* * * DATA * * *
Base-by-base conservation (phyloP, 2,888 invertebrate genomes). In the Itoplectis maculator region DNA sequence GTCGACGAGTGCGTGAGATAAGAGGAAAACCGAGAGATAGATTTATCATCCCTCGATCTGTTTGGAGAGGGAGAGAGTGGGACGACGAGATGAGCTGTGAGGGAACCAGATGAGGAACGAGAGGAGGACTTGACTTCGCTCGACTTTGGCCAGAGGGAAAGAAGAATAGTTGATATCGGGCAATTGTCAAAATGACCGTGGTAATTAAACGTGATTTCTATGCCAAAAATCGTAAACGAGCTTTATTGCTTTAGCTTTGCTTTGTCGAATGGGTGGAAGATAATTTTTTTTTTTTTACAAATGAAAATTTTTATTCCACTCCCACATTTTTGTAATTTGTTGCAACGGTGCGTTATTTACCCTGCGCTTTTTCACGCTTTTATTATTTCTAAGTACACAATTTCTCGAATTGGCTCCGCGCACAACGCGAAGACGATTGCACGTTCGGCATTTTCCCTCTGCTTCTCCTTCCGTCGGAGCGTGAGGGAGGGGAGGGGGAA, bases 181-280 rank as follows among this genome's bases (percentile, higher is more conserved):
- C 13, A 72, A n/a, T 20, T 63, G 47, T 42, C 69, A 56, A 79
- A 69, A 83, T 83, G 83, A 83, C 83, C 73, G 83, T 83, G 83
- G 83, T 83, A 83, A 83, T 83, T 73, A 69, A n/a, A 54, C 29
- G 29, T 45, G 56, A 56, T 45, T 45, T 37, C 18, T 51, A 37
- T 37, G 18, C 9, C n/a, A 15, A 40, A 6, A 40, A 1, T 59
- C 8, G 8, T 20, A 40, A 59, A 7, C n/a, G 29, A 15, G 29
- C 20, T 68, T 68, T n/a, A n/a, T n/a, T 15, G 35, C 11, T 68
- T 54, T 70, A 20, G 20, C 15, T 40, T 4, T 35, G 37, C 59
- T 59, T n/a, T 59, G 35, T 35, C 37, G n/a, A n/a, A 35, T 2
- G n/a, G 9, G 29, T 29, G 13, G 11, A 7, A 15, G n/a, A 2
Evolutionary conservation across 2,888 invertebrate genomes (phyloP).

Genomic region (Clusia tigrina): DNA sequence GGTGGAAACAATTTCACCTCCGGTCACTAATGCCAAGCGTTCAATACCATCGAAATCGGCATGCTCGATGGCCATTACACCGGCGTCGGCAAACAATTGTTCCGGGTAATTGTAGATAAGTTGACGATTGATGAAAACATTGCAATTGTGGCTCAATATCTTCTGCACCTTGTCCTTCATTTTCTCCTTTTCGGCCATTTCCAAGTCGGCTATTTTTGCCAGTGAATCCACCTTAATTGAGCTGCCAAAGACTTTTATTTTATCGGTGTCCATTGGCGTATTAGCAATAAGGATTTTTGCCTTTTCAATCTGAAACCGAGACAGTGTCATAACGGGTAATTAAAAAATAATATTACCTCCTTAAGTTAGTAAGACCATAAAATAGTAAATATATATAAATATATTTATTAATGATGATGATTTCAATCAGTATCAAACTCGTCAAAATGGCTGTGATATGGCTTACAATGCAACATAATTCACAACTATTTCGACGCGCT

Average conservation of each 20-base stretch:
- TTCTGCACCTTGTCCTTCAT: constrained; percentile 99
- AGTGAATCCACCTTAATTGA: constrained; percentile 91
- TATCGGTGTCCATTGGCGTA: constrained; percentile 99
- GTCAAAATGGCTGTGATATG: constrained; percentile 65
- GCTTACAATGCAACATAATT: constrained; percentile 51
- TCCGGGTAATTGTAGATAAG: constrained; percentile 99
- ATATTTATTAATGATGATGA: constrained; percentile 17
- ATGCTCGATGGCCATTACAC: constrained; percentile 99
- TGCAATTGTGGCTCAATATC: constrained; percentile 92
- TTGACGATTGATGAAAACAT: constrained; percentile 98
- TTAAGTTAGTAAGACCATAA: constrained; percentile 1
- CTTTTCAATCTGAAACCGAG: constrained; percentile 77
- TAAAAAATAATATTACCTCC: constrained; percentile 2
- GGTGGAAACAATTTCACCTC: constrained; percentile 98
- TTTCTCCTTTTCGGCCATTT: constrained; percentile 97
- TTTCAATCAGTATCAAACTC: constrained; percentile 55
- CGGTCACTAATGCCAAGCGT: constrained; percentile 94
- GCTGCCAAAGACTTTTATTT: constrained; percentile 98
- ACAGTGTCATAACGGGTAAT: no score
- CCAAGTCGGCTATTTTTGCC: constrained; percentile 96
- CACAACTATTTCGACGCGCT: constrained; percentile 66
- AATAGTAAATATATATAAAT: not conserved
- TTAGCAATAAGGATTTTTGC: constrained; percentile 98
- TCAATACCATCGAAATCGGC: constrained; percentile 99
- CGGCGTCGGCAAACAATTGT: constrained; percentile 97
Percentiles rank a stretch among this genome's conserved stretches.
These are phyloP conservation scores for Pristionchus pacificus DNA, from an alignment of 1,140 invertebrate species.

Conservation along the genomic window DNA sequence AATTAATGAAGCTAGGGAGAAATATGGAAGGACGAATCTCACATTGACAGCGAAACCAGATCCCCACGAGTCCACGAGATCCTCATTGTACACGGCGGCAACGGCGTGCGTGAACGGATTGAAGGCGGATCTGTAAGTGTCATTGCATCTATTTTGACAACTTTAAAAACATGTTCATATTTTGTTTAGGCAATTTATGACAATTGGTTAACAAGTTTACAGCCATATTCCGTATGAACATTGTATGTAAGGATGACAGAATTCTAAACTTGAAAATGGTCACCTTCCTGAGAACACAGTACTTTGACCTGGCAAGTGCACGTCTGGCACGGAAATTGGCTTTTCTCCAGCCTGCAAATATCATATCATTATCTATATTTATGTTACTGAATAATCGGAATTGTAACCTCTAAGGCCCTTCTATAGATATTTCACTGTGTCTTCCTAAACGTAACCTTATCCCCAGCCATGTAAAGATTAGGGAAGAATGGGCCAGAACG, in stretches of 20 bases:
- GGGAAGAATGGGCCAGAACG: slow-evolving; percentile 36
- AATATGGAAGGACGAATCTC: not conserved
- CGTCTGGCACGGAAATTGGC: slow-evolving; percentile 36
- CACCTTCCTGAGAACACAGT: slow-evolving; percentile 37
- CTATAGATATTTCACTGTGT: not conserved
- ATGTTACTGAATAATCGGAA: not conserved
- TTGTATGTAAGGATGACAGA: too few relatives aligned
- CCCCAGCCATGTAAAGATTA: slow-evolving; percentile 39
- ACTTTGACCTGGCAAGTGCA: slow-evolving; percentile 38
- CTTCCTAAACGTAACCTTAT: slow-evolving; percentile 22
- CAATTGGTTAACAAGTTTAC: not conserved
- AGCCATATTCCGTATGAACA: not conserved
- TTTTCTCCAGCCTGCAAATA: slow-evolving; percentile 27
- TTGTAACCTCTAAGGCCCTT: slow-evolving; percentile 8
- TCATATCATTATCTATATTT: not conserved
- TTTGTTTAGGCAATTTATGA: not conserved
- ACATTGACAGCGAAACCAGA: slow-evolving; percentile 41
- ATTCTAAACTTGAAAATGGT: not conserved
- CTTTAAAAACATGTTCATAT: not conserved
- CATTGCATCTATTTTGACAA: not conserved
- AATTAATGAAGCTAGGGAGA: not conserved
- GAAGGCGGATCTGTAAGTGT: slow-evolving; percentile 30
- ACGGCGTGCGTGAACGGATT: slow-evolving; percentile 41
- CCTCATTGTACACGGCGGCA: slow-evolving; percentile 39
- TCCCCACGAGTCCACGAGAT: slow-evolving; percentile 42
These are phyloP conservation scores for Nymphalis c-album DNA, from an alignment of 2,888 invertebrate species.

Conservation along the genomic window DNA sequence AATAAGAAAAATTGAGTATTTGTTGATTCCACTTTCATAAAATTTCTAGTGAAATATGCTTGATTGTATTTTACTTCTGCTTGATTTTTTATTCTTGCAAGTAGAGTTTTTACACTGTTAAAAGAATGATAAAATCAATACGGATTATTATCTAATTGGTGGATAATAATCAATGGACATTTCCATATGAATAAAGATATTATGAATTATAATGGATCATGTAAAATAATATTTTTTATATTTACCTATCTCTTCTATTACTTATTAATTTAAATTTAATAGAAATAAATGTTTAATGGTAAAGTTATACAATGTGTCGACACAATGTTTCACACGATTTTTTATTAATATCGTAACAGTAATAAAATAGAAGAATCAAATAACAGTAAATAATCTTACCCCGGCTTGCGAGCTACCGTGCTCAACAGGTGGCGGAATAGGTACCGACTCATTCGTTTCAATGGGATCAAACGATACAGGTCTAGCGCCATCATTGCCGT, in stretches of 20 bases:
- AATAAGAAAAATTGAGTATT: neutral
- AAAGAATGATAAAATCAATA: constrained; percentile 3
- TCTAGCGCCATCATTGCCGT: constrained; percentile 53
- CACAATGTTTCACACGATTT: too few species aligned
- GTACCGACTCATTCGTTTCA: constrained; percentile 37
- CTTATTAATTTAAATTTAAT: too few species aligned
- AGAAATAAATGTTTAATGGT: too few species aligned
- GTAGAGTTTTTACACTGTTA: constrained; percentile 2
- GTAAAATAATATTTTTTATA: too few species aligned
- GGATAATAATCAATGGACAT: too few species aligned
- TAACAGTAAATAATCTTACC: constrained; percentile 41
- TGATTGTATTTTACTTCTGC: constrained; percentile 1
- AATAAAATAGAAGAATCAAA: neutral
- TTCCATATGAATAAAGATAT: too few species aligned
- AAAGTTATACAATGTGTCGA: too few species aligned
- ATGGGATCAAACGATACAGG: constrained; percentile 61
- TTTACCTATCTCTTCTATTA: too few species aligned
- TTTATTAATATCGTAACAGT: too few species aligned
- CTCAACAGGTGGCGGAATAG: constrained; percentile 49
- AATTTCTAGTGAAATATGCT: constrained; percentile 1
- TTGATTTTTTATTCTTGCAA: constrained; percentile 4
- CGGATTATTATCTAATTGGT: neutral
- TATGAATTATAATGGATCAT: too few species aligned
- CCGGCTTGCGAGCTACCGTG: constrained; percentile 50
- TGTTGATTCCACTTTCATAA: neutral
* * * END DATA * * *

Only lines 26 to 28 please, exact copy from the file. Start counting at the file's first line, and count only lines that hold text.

- CTTTTCAATCTGAAACCGAG: constrained; percentile 77
- TAAAAAATAATATTACCTCC: constrained; percentile 2
- GGTGGAAACAATTTCACCTC: constrained; percentile 98